What we see (green line on graph 1) is, not surprisingly, that in the 1980s with high interest rates (reflecting in large part high inflation) the proportion of Stacey’s earnings going on the mortgage is high at the outset (36%), but with hefty increases in pay the proportion drops fast.
All well and good, but Stacey has her eye on trading up the property ladder and that will mean trading to a property (let’s assume) 30% more expensive.
So she works out how much equity she has in her house (it’s gone up quite a bit and she has paid off some of the loan) and she takes that away from the price of the house she wants (that too is rising, so the gap is getting bigger in cash terms) and she can see how much a mortgage would cost her as a proportion of her earnings. The good news is her earnings have been rising sharply.
If she’s happy to pay 36% of her earnings in mortgage payments as she did for her first mortgage she can trade up within four years as the green line on graph 2 shows. Tough, but experience has shown her that her mortgage payments will reduce relative to her earnings pretty quickly.
So, what about Stacey getting on the property ladder in the 2000s? She can afford a house for three times earnings no problem (see solid red line on graph 1). But can she find one? The trouble is that everyone else seems willing and able to afford to pay more than three times earnings, so prices are ramped up.
She can’t get what she wants, so she decides (what the hell?) five time earnings is ok. That is a £165,000 loan on a £175,000 home.
She starts by paying a shade less than 35% of her earnings on the mortgage (see dotted red line on graph 1). This is the same proportion as she would have been paying in the 1980s, but the pain will be far slower to ease than it was then.
However, the real pain is that it will take at least seven years if not eight years (twice as long) before she can realistically trade up (see dotted red line on graph 2). It is just as well she took out a repayment mortgage, as that gave her best part of £30,000 more equity.
Now lest you think these figures on house-price-earnings ratios are made up for convenience of argument it is worth looking at the Nationwide’s figures. In 1986 first-time buyers were paying three times earnings and in 2006 they were paying five times earnings for the homes they were buying.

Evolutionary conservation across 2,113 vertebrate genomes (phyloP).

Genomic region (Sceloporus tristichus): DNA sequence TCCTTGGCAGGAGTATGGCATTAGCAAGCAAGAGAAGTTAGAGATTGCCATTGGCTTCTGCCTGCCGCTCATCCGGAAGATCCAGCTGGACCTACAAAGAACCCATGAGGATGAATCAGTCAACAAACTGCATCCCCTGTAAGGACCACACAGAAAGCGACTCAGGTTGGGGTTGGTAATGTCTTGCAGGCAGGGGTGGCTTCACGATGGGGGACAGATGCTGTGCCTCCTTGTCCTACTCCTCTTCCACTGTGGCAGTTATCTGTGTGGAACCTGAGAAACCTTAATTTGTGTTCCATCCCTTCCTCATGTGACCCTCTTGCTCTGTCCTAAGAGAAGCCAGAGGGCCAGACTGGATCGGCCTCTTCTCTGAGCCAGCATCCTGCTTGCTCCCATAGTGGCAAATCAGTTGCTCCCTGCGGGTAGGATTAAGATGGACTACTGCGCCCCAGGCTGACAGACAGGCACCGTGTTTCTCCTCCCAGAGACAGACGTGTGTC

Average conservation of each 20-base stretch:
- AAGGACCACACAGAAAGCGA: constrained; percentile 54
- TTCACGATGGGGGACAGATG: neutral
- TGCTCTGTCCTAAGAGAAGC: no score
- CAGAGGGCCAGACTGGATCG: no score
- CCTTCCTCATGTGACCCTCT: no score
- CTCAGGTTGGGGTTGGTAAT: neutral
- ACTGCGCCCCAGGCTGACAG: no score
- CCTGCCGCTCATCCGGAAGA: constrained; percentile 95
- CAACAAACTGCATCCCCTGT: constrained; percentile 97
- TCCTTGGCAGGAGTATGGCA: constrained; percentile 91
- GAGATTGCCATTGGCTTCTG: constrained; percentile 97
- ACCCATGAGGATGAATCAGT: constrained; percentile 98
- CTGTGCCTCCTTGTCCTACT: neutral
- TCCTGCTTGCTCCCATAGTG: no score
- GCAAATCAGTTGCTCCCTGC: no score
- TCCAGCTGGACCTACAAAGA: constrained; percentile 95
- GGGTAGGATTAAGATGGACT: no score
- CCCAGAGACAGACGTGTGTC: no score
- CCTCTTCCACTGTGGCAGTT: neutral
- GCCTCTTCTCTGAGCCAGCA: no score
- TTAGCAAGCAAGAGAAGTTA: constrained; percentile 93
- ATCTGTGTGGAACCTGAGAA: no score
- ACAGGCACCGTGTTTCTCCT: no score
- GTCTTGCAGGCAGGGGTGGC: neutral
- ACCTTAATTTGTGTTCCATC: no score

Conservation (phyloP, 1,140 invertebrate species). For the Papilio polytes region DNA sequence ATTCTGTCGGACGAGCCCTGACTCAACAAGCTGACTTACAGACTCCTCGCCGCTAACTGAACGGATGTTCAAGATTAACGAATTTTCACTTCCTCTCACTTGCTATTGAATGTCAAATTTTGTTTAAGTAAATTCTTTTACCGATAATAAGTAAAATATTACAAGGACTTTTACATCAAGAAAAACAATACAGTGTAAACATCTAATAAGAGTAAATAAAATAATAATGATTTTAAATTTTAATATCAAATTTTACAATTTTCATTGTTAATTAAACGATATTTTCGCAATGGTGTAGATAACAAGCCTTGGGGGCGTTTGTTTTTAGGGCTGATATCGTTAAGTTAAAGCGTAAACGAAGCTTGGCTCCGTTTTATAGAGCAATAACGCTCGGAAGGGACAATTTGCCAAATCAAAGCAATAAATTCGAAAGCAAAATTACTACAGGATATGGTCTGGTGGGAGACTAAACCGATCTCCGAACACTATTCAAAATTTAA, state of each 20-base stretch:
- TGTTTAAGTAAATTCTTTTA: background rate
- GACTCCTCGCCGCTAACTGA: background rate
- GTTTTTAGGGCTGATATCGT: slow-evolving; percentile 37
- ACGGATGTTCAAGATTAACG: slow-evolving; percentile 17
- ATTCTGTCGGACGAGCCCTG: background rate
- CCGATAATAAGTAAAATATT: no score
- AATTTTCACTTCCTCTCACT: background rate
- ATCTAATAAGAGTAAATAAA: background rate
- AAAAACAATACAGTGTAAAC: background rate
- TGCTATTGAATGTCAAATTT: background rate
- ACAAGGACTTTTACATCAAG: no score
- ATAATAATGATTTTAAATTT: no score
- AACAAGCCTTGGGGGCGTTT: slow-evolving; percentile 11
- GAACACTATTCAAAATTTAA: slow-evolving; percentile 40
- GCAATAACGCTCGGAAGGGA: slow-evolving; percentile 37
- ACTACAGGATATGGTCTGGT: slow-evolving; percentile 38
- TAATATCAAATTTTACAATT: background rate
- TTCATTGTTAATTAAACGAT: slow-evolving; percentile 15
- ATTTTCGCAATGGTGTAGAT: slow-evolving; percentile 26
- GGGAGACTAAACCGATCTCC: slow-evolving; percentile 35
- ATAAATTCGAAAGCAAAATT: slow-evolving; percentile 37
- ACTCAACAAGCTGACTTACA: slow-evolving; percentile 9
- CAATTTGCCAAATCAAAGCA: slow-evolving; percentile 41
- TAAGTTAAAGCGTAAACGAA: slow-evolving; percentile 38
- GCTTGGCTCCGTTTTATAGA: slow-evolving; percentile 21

So in simple terms this means roughly on average that it is likely that the move from first-time home to trading up has been taking twice as long in this decade as in the 1980s. That is about eight years instead of four.
What is even more concerning is that the reality on the ground is likely to be far worse than this illustration suggests, because of the increase in the number of 100% loans.
Also those who take out interest-only mortgages are likely to be significantly worse off in terms of equity building in a low-inflation than in a high-inflation economy. In 2007, according to the Council of Mortgage Lenders’ figures that accounted for about a third of first-time buyers and about 20% of first-time buyers didn’t have a specified vehicle for repayment.
And what of those who took out loans of seven times earnings?
The figures seem to be telling us that it now takes twice as long to move from your first home to your second as it used to.
The platitude that suggests getting someone on the first rung of the ladder is a noble thing to do in this light can be seen to be extremely misleading, because while the first rung may be lower, the second rung is an awful lot higher and increasingly out of reach.
This is certainly unsettling for first-time buyers who feel trapped in their first-time homes. But it is also creating a serious problem with the functioning of the house market as a whole, if a dwindling number of the current crop of first-time buyers can trade up.
And it raises some very unsettling social questions about overstretched families living in undersized homes.
So, while first-time buyers may provide good fodder to satisfy the hunger in Government to see new homes built, they are not providing nourishment for the housing market as a whole.
It would seem that there is a case to ask some serious questions about a policy that appears to be based in part on force-feeding first-time homebuyers with Government incentives as a means to find buyers for newly-built homes.
Meanwhile, it is interesting to note how private house builders are now looking ever more eagerly at the larger family homes market for the equity rich. So what is it that they know?